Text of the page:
12:27. And after he had put to flight and destroyed these, he removed his army to Ephron, a strong city, wherein there dwelt a multitude of divers nations: and stout young men standing upon the walls, made a vigorous resistance: and in this place there were many engines of war, and a provision of darts.
12:28. But when they had invocated the Almighty, who with his power breaketh the strength of the enemies, they took the city: and slew five and twenty thousand of them that were within.
12:29. From thence they departed to Scythopolis, which lieth six hundred furlongs from Jerusalem.
Scythopolis... Formerly called Bethsan.
12:30. But the Jews that were among the Scythopolitans testifying that they were used kindly by them, and that even in the times of their adversity they had treated them with humanity:
12:31. They gave them thanks, exhorting them to be still friendly to their nation, and so they came to Jerusalem, the feast of the weeks being at hand.
12:32. And after Pentecost they marched against Gorgias, the governor of Idumea.
12:33. And he came out with three thousand footmen and four hundred horsemen.
12:34. And when they had joined battle, it happened that a few of the Jews were slain.
12:35. But Dositheus, a horseman, one of Bacenor's band, a valiant man, took hold of Gorgias: and when he would have taken him alive, a certain horseman of the Thracians came upon him, and cut off his shoulder: and so Gorgias escaped to Maresa.
12:36. But when they that were with Esdrin had fought long, and were weary, Judas called upon the Lord to be their helper, and leader of the battle:
12:37. Then beginning in his own language, and singing hymns with a loud voice, he put Gorgias's soldiers to flight.
12:38. So Judas having gathered together his army, came into the city Odollam: and when the seventh day came, they purified themselves according to the custom, and kept the sabbath in the same place.
12:39. And the day following Judas came with his company, to take away the bodies of them that were slain, and to bury them with their kinsmen, in the sepulchres of their fathers.
12:40. And they found under the coats of the slain, some of the donaries of the idols of Jamnia, which the law forbiddeth to the Jews: so that all plainly saw, that for this cause they were slain.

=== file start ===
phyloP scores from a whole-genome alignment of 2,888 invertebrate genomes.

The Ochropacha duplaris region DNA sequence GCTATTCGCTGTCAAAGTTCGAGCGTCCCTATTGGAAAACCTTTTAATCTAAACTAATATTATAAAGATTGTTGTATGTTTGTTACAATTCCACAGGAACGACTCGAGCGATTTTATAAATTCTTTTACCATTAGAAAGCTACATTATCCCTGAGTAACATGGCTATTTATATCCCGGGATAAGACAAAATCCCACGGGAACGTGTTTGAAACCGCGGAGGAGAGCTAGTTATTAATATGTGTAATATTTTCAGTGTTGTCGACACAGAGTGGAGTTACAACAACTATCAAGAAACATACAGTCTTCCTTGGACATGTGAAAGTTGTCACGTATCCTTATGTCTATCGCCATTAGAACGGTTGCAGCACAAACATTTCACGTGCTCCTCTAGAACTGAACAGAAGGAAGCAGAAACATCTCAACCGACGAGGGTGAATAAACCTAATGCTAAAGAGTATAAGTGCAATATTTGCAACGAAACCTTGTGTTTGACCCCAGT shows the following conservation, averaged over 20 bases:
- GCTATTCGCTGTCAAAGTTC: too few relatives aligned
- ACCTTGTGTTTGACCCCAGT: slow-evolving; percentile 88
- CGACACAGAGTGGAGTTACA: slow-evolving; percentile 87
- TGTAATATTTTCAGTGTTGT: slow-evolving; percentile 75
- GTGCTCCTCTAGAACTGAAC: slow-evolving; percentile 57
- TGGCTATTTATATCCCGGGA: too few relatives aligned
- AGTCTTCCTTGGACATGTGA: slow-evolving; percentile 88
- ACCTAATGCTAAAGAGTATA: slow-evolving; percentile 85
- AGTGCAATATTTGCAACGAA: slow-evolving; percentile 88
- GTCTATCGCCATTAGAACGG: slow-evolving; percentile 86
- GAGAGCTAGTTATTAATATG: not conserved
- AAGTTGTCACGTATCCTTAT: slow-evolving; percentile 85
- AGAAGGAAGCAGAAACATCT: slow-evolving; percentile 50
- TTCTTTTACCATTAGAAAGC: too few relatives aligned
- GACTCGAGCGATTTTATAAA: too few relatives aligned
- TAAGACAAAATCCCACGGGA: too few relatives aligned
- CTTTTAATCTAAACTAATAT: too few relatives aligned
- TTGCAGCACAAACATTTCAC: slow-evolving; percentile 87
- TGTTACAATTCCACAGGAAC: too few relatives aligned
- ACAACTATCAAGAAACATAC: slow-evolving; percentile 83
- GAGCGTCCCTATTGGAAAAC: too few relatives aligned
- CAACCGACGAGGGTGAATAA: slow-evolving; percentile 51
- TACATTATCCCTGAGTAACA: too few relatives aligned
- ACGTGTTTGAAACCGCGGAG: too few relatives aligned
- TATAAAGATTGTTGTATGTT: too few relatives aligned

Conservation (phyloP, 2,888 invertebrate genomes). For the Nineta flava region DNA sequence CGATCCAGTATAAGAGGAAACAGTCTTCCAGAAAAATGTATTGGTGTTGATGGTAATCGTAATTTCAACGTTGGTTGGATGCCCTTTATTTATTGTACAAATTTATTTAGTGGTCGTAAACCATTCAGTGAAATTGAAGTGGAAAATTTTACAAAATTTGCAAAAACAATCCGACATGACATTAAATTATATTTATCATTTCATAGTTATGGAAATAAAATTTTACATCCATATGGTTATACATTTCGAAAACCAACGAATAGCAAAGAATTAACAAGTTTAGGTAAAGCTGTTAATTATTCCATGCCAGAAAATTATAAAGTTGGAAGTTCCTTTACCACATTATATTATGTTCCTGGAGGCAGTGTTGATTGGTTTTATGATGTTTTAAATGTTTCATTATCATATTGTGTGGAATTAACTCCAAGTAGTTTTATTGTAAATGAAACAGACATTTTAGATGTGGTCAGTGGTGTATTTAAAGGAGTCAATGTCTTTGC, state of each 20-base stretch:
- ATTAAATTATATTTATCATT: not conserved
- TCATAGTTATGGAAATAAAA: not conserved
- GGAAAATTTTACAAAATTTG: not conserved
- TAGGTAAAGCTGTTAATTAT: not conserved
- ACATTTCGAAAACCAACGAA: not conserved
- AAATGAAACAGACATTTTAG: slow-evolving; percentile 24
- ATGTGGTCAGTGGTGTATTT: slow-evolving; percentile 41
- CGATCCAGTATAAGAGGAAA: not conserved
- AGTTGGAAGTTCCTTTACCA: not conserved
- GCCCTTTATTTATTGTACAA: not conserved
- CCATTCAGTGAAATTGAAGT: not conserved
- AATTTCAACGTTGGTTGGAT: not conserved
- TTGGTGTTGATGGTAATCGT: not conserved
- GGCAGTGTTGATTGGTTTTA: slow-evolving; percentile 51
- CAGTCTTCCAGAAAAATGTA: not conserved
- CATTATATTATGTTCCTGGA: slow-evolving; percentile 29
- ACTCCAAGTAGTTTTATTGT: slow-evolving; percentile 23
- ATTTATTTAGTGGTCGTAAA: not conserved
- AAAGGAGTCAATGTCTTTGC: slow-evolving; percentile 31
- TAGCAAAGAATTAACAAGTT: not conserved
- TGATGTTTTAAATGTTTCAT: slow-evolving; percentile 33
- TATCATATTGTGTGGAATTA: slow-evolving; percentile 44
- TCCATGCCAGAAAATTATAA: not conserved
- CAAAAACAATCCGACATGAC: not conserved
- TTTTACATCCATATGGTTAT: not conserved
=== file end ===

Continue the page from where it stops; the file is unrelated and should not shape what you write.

Of the donaries, etc... That is, of the votive offerings, which had been hung up in the temples of the idols, which they had taken away when they burnt the port of Jamnia, ver. 9., contrary to the prohibition of the law, Deut. 7.25.
12:41. Then they all blessed the just judgment of the Lord, who had discovered the things that were hidden.
12:42. And so betaking themselves to prayers, they besought him, that the sin which had been committed might be forgotten. But the most valiant Judas exhorted the people to keep themselves from sin, forasmuch as they saw before their eyes what had happened, because of the sins of those that were slain.
12:43. And making a gathering, he sent twelve thousand drachms of silver to Jerusalem for sacrifice to be offered for the sins of the dead, thinking well and religiously concerning the resurrection.
12:44. (For if he had not hoped that they that were slain should rise again, it would have seemed superfluous and vain to pray for the dead,)
12:45. And because he considered that they who had fallen asleep with godliness, had great grace laid up for them.
With godliness... Judas hoped that these men who died fighting for the cause of God and religion, might find mercy: either because they might be excused from mortal sin by ignorance; or might have repented of their sin, at least at their death.
12:46. It is therefore a holy and wholesome thought to pray for the dead, that they may be loosed from sins.
It is therefore a holy and wholesome thought to pray for the dead...
Here is an evident and undeniable proof of the practice of praying for the dead under the old law, which was then strictly observed by the Jews, and consequently could not be introduced at that time by Judas, their chief and high priest, if it had not been always their custom.
2 Machabees Chapter 13
Antiochus and Lysias again invade Judea. Menelaus is put to death. The king's great army is worsted twice. The peace is renewed.